Taj Mahal

India’s official recorded history says that Mughal (or Mogul) ruler Shah Jahan built the Taj Mahal in memory of his queen, Mumtaj Mahal.

The Mughals, who originally came from Central Asia, ruled most of what is now India and Pakistan in the 16th and 17th Centuries.

The Mughal empire consolidated Islam in South Asia, and spread Muslim arts and culture as well as the faith through the region.

And the Taj Mahal epitomises their love for fine craftsmanship.

The Archaeological Survey of India, the custodian of the country’s monuments, describes the Taj Mahal as “the pinnacle of Mughal architecture”.

The government’s official Taj Mahal website also says “the period of Mughal architecture best exemplifies the maturity of a style that had synthesised Islamic architecture with its indigenous counterparts”.

“By the time the Mughals built the Taj, though proud of their Persian and Timurid roots, they had come to see themselves as Indian,” it adds.

Historian Rana Safvi told the BBC that “there is no question” of revisiting the history of the Taj Mahal, and that there is no evidence a temple ever existed on the site.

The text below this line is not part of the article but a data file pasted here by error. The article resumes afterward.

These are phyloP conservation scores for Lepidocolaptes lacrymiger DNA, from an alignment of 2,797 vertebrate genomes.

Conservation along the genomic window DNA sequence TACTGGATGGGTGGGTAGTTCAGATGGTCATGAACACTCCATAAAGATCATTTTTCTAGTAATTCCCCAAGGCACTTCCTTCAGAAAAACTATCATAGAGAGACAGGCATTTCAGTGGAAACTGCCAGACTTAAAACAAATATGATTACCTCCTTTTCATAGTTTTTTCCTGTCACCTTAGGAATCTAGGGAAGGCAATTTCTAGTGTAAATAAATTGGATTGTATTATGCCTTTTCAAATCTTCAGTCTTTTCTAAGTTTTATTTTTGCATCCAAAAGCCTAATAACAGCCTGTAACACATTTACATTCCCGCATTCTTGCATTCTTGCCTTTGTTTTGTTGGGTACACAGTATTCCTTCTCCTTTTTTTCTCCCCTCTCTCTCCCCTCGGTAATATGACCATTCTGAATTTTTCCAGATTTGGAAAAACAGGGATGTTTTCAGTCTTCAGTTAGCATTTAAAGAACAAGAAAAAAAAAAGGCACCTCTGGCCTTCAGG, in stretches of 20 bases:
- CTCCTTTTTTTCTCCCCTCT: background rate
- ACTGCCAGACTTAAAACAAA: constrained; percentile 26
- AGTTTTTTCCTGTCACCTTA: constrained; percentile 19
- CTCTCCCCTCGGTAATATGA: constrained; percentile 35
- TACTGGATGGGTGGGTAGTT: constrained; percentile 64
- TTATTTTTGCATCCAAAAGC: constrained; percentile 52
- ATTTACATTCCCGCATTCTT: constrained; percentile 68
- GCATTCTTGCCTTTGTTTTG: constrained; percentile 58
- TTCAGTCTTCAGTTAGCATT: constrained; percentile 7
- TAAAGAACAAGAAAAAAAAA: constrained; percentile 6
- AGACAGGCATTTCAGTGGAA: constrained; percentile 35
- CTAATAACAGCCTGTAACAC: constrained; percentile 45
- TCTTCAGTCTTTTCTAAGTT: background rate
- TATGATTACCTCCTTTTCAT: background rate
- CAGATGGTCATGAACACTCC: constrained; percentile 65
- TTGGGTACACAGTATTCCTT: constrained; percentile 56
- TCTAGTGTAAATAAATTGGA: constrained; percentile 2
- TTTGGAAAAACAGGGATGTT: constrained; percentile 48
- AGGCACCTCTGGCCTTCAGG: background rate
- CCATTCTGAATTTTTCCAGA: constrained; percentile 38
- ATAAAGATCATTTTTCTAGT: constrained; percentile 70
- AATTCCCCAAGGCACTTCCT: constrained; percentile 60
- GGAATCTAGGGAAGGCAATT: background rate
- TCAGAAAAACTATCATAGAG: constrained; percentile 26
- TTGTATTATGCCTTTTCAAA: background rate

“There was a haveli [mansion] owned by Hindu ruler Jai Singh which existed before the Taj was built there.

“Shah Jahan officially bought the haveli from him. An official farman [order] was issued about this and it still exists. The farman also shows that the Mughals were very particular about recording their deeds and history,” she said.

Ms Safvi says a book titled Taj Mahal: The Illumined Tomb by WE Begley and ZA Desaihas compiled an anthology of these documents.

“From such books I realised how well-documented the building of the mausoleum was. I use these translations to present my arguments that the Taj Mahal was built on the land where Raja Jai Singh had a mansion and that there is no mention of any religious building on that land,” she said.

Another noted historian, Harbans Mukhia, agrees with Ms Safvi.

“Recorded history proves beyond any doubt that the Taj Mahal was built by Shah Jahan in memory of his queen,” he said.

School text books and various government websites also describe the monument as an example of Indo-Islamic architecture.

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